Fried eggs are a classic breakfast food, and super easy to prepare at home with just a few ingredients — eggs, butter, or oil, and your seasoning of choice. Jonathan Katz is the executive chef of Bardonna, and he always has a few different variations of fried eggs on the menu at the Santa Monica brunch hotspot.
There are four basic styles of fried eggs: sunny-side up, over-easy, over-medium, and over-hard. Each type indicates the level of doneness of the yolk, depending on if you prefer them runny or cooked all the way through:
- Sunny-side up: The egg is fried until the white is just set and the yolk is runny. It is not flipped and is served with the yolk up.
- Over-easy: The egg is fried, then flipped, and cooked briefly on the yolk side.
- Over-medium: The egg is fried, then flipped and cooked until the yolk is only slightly runny.
- Over-hard: The egg is fried, then flipped and cooked until the yolk is cooked hard.
Cook eggs over-easy, over-medium, or over-hard
To cook over-easy, over-medium, or over-hard eggs, flip the egg over and cook yolk side down depending on how creamy or cooked through you prefer the yolk.
For over-easy eggs, flip the egg and cook until the white sets (about 3 minutes), but the yolk is still runny, for about an extra 5 seconds. Katz recommends counting to five seconds on the yolk side, then flipping it back over to plate it. “These eggs are perfect for people who want a runny yolk, but don’t want it too runny,” he says.
For over-medium eggs, flip and cook the egg a little longer on the yolk side. “The perfect over-medium egg has a little of the yolk set and the middle of it is still runny,” Katz says. He recommends 10 seconds yolk-side down for over-medium before turning the burner off, and letting it rest another five seconds before plating. “Eggs over-medium is a new development in the world of fried eggs and it’s difficult to get just right,” he says. “There has always been over easy and over well, and this is kind of in the middle for people who can’t make up their mind.”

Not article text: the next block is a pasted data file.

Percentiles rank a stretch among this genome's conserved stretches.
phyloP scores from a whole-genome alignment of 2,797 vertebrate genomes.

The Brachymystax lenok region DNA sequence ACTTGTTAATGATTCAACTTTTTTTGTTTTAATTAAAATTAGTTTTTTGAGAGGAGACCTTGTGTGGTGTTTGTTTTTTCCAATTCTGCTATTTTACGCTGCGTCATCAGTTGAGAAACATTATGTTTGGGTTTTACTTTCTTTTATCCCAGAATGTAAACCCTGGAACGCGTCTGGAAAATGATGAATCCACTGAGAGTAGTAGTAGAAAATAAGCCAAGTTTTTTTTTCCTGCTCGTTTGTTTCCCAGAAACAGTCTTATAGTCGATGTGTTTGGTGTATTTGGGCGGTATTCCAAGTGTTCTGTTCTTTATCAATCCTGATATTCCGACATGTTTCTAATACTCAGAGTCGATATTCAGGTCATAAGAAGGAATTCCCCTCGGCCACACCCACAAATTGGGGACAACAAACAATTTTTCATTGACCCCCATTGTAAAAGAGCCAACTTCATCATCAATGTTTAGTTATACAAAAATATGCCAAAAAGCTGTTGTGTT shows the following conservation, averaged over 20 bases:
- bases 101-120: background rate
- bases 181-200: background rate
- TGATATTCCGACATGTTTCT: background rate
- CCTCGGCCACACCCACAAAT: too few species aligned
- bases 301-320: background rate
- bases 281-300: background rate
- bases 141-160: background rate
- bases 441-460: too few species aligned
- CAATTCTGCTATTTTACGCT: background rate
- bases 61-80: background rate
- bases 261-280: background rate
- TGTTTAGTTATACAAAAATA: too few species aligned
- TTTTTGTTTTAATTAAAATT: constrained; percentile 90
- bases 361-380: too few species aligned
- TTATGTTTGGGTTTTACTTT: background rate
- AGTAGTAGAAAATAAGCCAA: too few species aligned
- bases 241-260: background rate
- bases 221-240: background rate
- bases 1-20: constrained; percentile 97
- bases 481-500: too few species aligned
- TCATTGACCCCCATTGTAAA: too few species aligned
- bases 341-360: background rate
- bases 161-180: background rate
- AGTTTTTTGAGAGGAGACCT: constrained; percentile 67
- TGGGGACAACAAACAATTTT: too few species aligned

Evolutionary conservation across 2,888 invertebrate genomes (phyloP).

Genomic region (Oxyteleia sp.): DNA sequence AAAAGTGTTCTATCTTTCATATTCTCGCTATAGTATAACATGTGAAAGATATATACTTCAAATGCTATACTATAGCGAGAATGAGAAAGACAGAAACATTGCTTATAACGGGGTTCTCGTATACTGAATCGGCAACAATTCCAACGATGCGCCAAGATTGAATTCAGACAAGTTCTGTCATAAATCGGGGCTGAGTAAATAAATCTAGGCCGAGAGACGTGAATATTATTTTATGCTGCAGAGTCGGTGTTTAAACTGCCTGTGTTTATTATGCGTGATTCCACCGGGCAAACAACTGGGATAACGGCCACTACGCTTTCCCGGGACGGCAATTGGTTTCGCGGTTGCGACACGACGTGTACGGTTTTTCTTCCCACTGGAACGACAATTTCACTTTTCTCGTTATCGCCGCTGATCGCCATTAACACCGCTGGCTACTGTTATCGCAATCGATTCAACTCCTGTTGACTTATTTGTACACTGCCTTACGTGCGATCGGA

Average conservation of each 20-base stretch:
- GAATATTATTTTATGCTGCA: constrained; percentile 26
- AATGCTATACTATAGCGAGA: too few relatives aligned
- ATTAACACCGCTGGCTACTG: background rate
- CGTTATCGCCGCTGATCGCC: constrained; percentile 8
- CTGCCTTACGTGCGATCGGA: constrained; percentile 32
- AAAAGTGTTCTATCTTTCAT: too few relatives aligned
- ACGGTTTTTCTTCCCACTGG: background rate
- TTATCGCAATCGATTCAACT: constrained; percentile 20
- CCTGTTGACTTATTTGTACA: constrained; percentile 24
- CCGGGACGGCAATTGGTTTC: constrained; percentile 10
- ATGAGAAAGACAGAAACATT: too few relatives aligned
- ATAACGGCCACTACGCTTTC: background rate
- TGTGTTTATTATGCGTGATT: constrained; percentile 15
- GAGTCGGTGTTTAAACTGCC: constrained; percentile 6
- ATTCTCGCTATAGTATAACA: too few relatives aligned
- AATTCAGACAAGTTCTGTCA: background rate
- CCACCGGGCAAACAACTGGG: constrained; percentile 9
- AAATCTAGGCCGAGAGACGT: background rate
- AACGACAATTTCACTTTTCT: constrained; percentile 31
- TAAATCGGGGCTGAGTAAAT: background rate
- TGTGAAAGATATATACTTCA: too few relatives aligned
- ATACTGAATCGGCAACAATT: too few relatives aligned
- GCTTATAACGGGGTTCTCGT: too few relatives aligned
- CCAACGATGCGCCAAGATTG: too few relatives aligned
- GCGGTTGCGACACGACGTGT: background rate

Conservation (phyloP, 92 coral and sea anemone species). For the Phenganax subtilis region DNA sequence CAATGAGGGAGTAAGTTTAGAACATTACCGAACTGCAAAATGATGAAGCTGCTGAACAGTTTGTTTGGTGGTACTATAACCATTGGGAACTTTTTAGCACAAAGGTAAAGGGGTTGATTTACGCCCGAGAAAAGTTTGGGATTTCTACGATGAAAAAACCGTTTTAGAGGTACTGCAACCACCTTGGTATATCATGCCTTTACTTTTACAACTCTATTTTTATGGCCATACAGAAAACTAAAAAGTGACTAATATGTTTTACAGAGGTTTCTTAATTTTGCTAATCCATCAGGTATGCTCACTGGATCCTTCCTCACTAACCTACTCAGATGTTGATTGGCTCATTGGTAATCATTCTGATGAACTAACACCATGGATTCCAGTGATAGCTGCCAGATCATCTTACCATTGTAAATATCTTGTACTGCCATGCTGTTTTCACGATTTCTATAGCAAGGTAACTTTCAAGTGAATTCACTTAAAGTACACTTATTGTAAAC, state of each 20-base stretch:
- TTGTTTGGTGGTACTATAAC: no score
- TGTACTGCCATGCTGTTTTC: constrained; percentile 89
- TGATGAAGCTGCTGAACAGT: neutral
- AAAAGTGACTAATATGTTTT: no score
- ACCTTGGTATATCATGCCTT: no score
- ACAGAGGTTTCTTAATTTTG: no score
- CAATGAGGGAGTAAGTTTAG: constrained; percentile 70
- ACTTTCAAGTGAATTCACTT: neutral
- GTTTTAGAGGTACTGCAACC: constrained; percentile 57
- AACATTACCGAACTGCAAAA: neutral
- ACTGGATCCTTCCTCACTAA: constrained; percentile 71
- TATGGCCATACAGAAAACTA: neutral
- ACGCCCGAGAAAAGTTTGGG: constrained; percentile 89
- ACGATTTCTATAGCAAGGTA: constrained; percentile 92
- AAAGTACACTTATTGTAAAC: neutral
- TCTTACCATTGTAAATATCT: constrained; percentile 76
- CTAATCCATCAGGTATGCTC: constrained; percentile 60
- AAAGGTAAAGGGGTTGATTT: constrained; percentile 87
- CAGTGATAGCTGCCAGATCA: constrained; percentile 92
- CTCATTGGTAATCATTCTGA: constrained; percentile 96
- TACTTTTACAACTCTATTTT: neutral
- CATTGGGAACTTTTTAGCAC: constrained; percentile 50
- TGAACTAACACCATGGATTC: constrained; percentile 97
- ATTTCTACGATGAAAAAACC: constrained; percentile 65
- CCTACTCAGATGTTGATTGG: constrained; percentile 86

For over-hard eggs, cook the egg like a sunny-side-up egg, but break the yolk with the spatula, flip it, and cook for another 1 to 2 minutes on the other side. Press down a little and make sure the yolk has completely set. According to Katz, over-hard eggs are like “the egg version of a well-done hamburger.”
Things to keep in mind when frying an egg
While butter is the classic fat option, any fat or oil can work. “I like to keep a jar of bacon drippings next to my stove and cook the eggs in the rendered bacon fat,” Katz says.
Katz says you can also make the edges of the egg crispy by giving it a hard sear. Get the pan hot, over medium-high heat. Add a little extra virgin olive oil and let it heat up for a few seconds. Crack the egg and let it cook undisturbed on medium-high heat for 20-30 seconds. Loosen it up around the edges and continue to cook to the desired doneness.
Fried eggs are a versatile breakfast food that takes just a few minutes to prepare. You can use butter or any oil to fry eggs in a non-stick pan, and then cook the egg to the preferred doneness. The only difference between sunny-side up, over-easy, over-medium, and over-hard eggs are whether you flip the egg over and how long you cook it on the yolk side. Season the eggs with salt and pepper, or get more creative with spices. Enjoy a fried egg atop avocado toast, in a breakfast sandwich, or as huevos rancheros for a hearty and protein-rich breakfast.
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